After revisiting Christopher Nolan’s Dark Knight, viewing the juxtaposition between Batman and The Joker in a Nietzschean context made a lot more sense.

Nietzsche, in The Birth of Tragedy, used the Apollonian/Dionysian dichotomy from Ancient Greece to explain the constant struggle between Apollo’s order (law, beauty, reason) and Dionysos’ chaos (hedonistic appetites, drunkenness, sexual urges, primal instinct). The light side and the dark side. Thus, as this reasoning goes, to totally repress the darkness would be to remain ignorant, and thus misunderstand reality as it as only understood in the Apollonian context. So Nietzsche proposed that these two elements were not opposing, but rather complementary.

Batman, the Dark Knight, represents Apollo. He operates on vitruous principles and seeks law, order and justice above all things. The Joker represents Dionysos: he seeks chaos and ultimately the disruption of order. He doesn’t value material things. When rewarded with a room-full of money, he dispassionately doused it with gasoline and set it on fire. He is therefore a philosophical villain, viewing the order enforced by Batman as a mere illusion. The Joker intends to show Gotham City that these delusions of order, their “system,” is feeble. This is further highlighted when The Joker talks to Harvey Dent (Two-Face) in the hospital. Continue reading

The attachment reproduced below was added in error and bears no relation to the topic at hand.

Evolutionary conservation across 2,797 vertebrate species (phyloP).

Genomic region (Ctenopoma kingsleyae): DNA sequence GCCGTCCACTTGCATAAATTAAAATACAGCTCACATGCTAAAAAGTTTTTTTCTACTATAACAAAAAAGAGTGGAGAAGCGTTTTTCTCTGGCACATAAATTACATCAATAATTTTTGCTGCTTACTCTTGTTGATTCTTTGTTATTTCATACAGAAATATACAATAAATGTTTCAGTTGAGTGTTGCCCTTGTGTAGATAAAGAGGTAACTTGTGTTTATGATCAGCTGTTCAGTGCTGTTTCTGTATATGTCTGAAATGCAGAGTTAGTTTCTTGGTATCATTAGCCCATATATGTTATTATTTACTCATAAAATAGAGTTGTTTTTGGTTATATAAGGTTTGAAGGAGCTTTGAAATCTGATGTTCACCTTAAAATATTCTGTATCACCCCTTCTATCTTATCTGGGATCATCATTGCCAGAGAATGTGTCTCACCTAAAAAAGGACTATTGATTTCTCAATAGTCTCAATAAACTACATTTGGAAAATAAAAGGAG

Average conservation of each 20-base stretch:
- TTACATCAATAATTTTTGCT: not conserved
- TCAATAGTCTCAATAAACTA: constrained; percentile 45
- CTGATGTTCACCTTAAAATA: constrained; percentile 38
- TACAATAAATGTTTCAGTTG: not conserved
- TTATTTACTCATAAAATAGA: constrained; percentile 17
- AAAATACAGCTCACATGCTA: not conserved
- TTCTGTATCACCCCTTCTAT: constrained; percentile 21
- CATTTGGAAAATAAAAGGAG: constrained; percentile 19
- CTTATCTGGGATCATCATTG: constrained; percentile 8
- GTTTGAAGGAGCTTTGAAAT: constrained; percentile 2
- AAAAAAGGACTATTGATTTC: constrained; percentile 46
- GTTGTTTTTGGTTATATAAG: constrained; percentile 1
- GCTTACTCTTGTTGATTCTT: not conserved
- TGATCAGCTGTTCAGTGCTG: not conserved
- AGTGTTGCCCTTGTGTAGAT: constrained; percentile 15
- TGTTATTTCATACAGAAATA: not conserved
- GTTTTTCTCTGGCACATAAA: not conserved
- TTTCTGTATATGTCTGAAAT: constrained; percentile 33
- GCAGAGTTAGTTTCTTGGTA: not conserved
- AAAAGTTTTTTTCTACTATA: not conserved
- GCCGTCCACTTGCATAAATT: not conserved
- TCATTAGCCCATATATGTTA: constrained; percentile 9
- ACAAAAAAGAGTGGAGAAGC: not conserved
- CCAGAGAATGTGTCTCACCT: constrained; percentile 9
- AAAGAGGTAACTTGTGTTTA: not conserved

Prolegomena: Symbolic and Numerological Elements in Achilles’ Shield and Plato’s Timaeus

Micromosaic of the Shield

This is an introduction to an upcoming longer paper, examining the symbolic and esoteric meaning behind the Shield of Achilles, particularly in relation to Platonic cosmogony.

By: Jay

The liad of Homer is a foundational work of Western Civilization, and one of it’s most famous sections is the book dealing with the forging of the shield for the great warrior Achilles by the god of metallurgy, Hephaestus. While the story of the forging of the shield occupies a lengthy book, this paper will examine the beginning of Hephaestus’ work, highlighting the numerology, shape and imagery from lines 560-600. In this section, it is apparent that the shield functions not merely as a defensive piece, but as a symbolic construct for the Greek worldview itself.